Why Write Westerns?

I didn’t set out to write westerns. I just wanted to tell my grandmother’s story,. Since she was a bonafide rodeo cowgirl, my books are classified as “western,” although not in the traditional 1800s “old west” sense. I like to say they are “stories of the west,” stories of the heart, of courage and strength.

I love this reason quoted by John Locke in an interview with Jean Henry Meade on her blog, Writers of the West:

“Why westerns? Let me tell you something. Westerns are magic. When you read a western, you’re viewing the world in microcosm, because there’s a fixed time and setting, generally, with endless possibilities. The whole dynamic of a man and woman optimistically venturing into an untamed land with little more than a horse, gun, wagon, meager supplies…and a whole lot of courage—is the very definition of heroism. Courage is at the core of every western. And every good western offers adventure, heart, and a classic confrontation between good and evil.”

I agree wholeheartedly. Courage is the definition of “Cowgirl Up!” something my ancestors and my characters do.

Published in: on July 11, 2011 at 9:06 pm  Comments (1)  
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Gwyn Ramsey Interview Continues

The last couple of days, I’ve been talking with Gwyn Ramsey, author of the novels Journey to Tracer’s Point and Winds of Change.Winds ChangeFront cover copy

Tell us about the sequel, Winds of Change. Does this continue the story of Caroline and John as they seek a new life in the California gold fields? Winds of Change is the second book in the series which brings part of the Anderson family full circle, including John Anderson. This historical family saga is a continuation like Little House on the Prairie and Lonesome Dove. The book brings to life the story about Sarah Anderson, who, after being kidnapped by Indians, becomes the wife of Running Swift, an Arapaho Indian and a mother to his son, Little Feather. Sarah faces the challenges of Indian life, until disaster again changes her world.

What is your next project? My next project is the third book in the series titled Bound for Texas.  It is a life story of another person in the Anderson family and their survival after the trip west, their personal quest to find the Anderson family, and their destiny.

Do you have a favorite author or someone you’ve modeled your writing after? I read many different genres and enjoy them all. If I had to pick two I would say Elmer Kelton and Tony Hillerman. Also I love reading John Jakes and Dana Ross Fuller. But then again I read Karen Rose, Cheryl L. Wilson, Virginia Henley, Jane Kirkpatrick, Ann Parker, Dorothy Solomon, Cindy Sandell, Fern Hill, and of course Heidi Thomas, just to name a few. I could go on and on with names of writers who I have enjoyed reading their works.

What inspires you to write? My characters inspire me daily, nightly, no matter what time of day or what I am doing.  They bother me until I put the words to paper.  Once I begin to write and research for the one small particular piece of information, I can’t quit until my head begins to nod.  Usually that is around 1 or 2 in the morning.  What I truly hate is when I’m swimming laps, scenes and words spill forth. I’m extremely wet with no paper or pen. It’s exasperating.  Of course by the time I’m out and dried, I can’t remember a thing. Ahhhh!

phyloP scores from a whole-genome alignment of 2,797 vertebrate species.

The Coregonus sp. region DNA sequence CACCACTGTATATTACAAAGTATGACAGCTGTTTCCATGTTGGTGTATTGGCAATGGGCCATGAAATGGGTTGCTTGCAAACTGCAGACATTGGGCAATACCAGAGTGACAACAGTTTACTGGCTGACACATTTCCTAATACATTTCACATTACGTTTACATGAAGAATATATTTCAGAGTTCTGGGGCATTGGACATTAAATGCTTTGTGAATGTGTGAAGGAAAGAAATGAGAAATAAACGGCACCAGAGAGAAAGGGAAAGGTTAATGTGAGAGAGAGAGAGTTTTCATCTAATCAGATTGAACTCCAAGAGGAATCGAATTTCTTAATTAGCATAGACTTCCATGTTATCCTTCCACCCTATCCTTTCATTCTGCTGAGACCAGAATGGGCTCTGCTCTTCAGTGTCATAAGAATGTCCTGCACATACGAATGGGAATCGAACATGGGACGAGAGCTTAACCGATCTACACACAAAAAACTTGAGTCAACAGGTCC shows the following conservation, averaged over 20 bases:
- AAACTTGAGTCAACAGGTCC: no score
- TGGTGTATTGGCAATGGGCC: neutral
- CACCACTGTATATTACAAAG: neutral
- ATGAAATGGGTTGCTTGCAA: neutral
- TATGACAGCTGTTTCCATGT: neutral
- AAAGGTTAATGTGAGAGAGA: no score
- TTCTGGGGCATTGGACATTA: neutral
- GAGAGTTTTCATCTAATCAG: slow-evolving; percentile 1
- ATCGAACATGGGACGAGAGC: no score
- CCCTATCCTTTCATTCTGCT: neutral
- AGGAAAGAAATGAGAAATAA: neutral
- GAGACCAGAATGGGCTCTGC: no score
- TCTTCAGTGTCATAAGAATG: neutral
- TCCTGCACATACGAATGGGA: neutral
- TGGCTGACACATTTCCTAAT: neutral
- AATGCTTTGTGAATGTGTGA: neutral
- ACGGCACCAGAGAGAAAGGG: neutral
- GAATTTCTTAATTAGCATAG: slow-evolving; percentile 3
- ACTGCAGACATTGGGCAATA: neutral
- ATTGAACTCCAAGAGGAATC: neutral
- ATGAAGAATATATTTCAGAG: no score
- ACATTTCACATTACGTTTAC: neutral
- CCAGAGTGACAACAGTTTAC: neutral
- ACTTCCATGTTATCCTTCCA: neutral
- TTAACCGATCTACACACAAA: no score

Do you have a schedule you stick to? My writing schedule is pretty sporadic.  I do have to say that I prefer writing at night from 9 to 1 or 2 in the morning. No phone, no visitors and my husband asleep in bed. That time is mine, peace and quiet.  I spread out my books and papers and dig in.

Gwyn Ramsey 2What advice would you give to beginning writers? Writing is not a hobby, it is a business. Of course when you begin, you will treat it as a hobby. The best advice I can give is to love what you do, never give up, and keep your derriere in the chair. The story can’t get out until you decide you will write it. As Cheryl Ann Porter used to tell us at TARA, you can’t fix a blank page. So write, write, write and then worry about editing.

Tell us about the business of writing. There are three phases of writing.  The first will seem the hardest and that is getting your story written and printed out. Once you write “The End,” most new writers feel they are done.  Not by a long shot.

The second phase is submitting to agents and publishers. This takes courage and developing tough skin, for you will receive many rejections. Hey, you won’t be alone. Steven King first two novels were turned down a multiple of times. It wasn’t until his third book, Carrie, that he was published. I personally have three thick folders of rejections on Journey to Tracer’s Point and I’m very proud of every one of them.

The third phase of writing is promoting and marketing. This is a whole different avenue of business. I do believe this part of writing that scares many authors but it shouldn’t. If you’ve made it this far, you are doing fantastic. Marketing is why you decided to write.  You want people to read your story, to love your characters, to stand waiting for your next book.  One thing though…you must keep writing after phase one. If you don’t, you will never have another phase two or three.  So the key word to everyone is to write, write, write.

To be honest I never thought I would be a writer. It was the farthest occupation from my mind. Now, I wouldn’t have it any other way. I’ve enjoyed every nail-biting word.

Great advice, Gwyn. Thank you so much for sharing your experiences with us. I wish you the best in your future writing and marketing endeavors!

Thank you, Heidi, for having me on your blog.  It’s been a wonderful experience and a pleasure I will always remember.

Journey to Tracer’s Point and Winds of Change are both available from Treble Heart Books.

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